The revitalized Revolver brand has made quite a splash since its reemergence. Their range of highly regarded budget loudspeakers have recently been joined by an elegant turntable, echoing the company’s original name and roots. But standing astride these worthy and definitely high-value offerings we find the Cygnis loudspeaker, an ambitious three-way floorstander with a price-tag of £8000. That’s quite a leap in anybody’s language – especially when your point of departure is built on low-cost two-ways.
We first covered the Cygnis back in Issue 54 where it’s fair to say that they met with a mixed reception. Time and further experience have allowed us to gain a better understanding of both the speaker and its specific demands when it comes to set-up, mainly centering on the low-frequencies and their integration with the rest of the range. Indeed, looking at the Cygnis it’s hard to ignore the uncomfortably large area of front baffle between the midrange driver in it’s curved housing and the low-slung 10” bass unit. What quickly becomes apparent is that it’s all too easy to mimic that separation in the sonic performance if you don’t get things just right.
My first mistake was to employ a set of the generally reliable Symposium Rollerblocks in place of the speaker’s own substantial spikes complete with large, conical bosses. Motivated by fears for my wooden floor, this dropped the speaker a minimum of 25mm nearer to the floor, and in this instance, that’s critical. You see, Revolver have chosen 2pi loading for the bass driver, meaning that it receives reinforcement from both the baffle and the floor boundary. Alter the relationship to the floor and you start to interfere with the bass weighting and voicing and in this case the results can be ruinous. What’s more, interfere with the bass and you affect the entire range, but particularly the treble timing. Partly to offset sensitivity to placement relative to the back wall, designer Mike Jewitt has sensibly chosen a distributed port for the bass enclosure, exiting through the gap between the cabinet and base. Even so, the Cygnis will deliver disproportionate rewards for care spent on positioning. Fortunately it’s a onetime chore and once it’s right, it’s right, the speaker finally delivering the sort of performance it’s fair to expect at this elevate price level.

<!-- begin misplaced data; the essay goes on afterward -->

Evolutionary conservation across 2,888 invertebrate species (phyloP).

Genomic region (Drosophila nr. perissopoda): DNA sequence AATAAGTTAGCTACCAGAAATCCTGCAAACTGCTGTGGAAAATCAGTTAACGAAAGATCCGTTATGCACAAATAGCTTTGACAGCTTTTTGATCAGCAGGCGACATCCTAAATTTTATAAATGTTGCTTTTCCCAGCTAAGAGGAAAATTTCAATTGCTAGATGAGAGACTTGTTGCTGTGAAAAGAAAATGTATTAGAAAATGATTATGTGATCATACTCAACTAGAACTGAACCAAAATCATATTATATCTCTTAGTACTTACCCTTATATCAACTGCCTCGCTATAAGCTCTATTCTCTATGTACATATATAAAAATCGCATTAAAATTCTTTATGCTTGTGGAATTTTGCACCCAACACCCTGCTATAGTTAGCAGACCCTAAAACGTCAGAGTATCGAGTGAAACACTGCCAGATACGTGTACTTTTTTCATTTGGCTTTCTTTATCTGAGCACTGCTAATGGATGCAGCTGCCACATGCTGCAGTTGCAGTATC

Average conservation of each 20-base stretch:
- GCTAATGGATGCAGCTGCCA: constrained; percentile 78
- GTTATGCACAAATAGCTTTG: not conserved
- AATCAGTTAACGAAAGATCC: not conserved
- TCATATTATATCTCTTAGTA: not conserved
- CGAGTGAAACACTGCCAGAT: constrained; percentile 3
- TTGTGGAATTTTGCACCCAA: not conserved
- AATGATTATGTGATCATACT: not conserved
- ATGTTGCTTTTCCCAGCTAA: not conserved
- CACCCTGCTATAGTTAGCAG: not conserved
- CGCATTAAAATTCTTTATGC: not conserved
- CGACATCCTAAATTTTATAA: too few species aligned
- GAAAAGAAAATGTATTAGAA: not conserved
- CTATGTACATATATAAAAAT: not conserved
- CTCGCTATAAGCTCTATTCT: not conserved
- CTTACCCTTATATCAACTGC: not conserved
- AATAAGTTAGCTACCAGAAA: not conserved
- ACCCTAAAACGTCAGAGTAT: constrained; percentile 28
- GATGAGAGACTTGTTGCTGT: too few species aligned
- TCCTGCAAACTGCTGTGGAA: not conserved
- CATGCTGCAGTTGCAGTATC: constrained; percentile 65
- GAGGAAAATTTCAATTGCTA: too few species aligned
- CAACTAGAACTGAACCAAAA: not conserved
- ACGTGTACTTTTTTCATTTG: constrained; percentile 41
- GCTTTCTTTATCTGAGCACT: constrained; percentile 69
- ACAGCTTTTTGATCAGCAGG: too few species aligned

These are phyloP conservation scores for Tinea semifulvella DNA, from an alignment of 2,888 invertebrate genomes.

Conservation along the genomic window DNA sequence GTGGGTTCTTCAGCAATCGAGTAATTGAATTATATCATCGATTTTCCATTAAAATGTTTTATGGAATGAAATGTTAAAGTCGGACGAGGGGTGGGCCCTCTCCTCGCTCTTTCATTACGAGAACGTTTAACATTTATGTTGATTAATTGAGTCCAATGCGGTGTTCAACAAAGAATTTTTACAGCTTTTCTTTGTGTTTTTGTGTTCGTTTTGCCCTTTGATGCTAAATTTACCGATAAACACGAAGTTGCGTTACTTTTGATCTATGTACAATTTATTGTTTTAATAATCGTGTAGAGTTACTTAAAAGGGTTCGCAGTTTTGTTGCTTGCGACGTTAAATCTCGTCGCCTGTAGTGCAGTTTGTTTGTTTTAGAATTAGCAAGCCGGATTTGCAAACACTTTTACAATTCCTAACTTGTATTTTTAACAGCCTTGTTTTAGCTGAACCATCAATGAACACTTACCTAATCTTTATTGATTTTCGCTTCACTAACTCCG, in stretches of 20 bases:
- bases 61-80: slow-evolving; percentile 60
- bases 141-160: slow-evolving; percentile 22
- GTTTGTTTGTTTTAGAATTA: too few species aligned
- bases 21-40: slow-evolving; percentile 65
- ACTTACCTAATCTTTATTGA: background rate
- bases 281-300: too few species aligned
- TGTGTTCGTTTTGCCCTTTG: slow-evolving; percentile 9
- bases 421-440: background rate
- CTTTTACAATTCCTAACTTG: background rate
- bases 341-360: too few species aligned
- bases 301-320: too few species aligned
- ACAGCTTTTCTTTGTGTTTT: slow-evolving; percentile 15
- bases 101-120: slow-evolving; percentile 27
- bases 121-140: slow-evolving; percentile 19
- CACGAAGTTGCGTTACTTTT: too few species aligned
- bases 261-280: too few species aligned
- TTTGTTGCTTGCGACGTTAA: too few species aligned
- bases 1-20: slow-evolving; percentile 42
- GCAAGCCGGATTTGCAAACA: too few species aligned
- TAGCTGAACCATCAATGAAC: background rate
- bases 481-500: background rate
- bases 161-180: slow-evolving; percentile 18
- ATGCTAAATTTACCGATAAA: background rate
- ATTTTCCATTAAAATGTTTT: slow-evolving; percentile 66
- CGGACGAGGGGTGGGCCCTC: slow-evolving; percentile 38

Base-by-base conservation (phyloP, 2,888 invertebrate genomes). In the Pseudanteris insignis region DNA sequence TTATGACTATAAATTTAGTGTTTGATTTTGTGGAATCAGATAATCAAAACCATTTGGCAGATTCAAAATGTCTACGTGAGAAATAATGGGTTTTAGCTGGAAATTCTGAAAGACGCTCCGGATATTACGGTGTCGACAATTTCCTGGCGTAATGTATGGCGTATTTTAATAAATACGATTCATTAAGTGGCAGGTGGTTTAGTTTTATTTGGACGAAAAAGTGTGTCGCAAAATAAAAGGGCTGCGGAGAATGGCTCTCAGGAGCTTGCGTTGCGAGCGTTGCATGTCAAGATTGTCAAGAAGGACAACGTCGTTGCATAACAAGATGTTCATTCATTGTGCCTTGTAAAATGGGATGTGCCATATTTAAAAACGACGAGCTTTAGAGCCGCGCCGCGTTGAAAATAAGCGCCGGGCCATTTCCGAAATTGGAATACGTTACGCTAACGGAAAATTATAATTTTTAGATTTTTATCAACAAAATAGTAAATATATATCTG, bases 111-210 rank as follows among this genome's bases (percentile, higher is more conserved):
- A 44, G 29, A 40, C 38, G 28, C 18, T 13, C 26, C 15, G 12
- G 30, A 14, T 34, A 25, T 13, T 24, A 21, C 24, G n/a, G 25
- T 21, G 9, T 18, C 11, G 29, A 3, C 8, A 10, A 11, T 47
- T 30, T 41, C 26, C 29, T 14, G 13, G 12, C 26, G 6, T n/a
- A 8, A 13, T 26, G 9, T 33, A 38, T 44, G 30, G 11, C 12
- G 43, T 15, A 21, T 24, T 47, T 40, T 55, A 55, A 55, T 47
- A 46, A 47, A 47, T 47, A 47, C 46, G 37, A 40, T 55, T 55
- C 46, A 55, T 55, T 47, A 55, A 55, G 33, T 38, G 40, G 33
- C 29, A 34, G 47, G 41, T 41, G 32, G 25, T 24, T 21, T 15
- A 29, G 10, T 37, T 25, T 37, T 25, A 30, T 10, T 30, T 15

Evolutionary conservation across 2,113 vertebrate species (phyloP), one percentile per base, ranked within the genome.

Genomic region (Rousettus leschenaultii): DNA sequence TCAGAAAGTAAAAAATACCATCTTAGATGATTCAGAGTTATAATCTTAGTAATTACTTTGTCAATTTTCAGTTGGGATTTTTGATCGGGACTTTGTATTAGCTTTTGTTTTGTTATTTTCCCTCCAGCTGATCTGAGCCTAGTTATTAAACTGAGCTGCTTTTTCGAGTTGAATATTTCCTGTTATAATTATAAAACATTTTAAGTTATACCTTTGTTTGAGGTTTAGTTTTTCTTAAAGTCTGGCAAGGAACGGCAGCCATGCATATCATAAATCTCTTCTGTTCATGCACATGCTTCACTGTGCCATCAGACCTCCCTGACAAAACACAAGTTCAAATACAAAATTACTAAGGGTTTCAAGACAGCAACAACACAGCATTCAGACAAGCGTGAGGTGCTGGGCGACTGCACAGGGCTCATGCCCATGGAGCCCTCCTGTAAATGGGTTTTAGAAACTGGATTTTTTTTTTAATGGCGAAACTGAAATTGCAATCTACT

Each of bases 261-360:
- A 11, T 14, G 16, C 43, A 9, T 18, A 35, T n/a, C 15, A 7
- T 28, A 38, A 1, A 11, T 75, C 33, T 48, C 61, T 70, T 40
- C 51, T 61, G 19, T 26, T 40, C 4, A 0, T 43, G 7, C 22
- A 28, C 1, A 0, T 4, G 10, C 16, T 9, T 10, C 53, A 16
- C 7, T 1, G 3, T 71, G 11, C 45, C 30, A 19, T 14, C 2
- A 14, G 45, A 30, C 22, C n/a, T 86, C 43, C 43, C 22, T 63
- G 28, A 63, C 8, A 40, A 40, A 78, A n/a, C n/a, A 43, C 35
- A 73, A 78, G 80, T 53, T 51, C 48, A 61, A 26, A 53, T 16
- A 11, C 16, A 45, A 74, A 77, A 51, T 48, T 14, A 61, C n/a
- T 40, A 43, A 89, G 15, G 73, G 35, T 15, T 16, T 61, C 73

The rest of the speaker shows similarly innovative thinking and attention to detail. The one-piece head unit is a composite molding sandwiching a structural foam core, delivering low-mass and excellent self-damping. The resultant 15 litre enclosure exhibits very low stored energy and thus low levels of mechanical and intermodulation distortion, while the asymmetrical shape helps kill internal standing waves. It’s also physically isolated from the main cabinet on shallow spacers. The results are heard in the speed, transparency and clarity of the speaker’s mid-band.
The drivers are all in-house designs featuring double magnet assemblies. The 26mm aluminium dome might seem somewhat dated but it has been carefully executed with considerable care paid to the damping of rear reflections. The midrange is delivered by a 130mm woven fibre-glass cone built onto a substantial cast chassis. Bass is delivered by a 254mm paper coned driver housed in its own 50 litre enclosure, the cabinet built from 25mm MDF throughout and heavily braced. The three-way crossover is constructed from quality components and wired up with decent cable. It also enjoys its own isolated enclosure to minimize mechanical interference, while the bi-wire terminals arrive bridged with excellent Chord Co. links.
The end result is a system offering a bandwidth of 45Hz – 22kHz ±3db, with –6dB points at 30Hz and 30kHz, a sensitivity of 91dB and a nominal 8 Ohm load. In fact, the minimum impedance is 4.3 Ohms, but the characteristic is non-reactive, making the speaker easier to drive than that number suggests. I got excellent results with both the Almarro and VAS valve mono-blocs, the latter boasting a mere 40 Watts, and once carefully positioned the Cygnis seems remarkably accommodating of partnering products – which isn’t to say that it’s without preferences. I’ll leave the appearance to personal opinion (avoiding any of the cruelly obvious “swing-bin” jokes) but the grilles have really got to go, at least as far as listening goes. Replacing them for protective purposes is hardly a chore, but I simply dispensed with them altogether. The Cygnis needed minimal toe-in to achieve image focus and leveling them was considerably eased by the accessibility of the spikes.
Despite running them with a range of excellent solid-state amps, there’s no escaping the fact that these speakers really come to life with a good thermionic design doing the driving. Their virtues of clarity and unencumbered separation can leave music sounding a little exposed and harmonically threadbare if the amplifier has any leanings in that direction. The fruity weight and warmth of a really good, traditional push-pull valve amp delivers just the mix of energetic shove in the hind-quarters and flesh on the bones that really brings the music to life. The VAS Citation Sound mono-blocs did a sterling job, but there was no ignoring the extra sheer urge, energy and enthusiasm that simply leapt forth once the Almarro’s 100 or so watts was hooked up to the speaker terminals.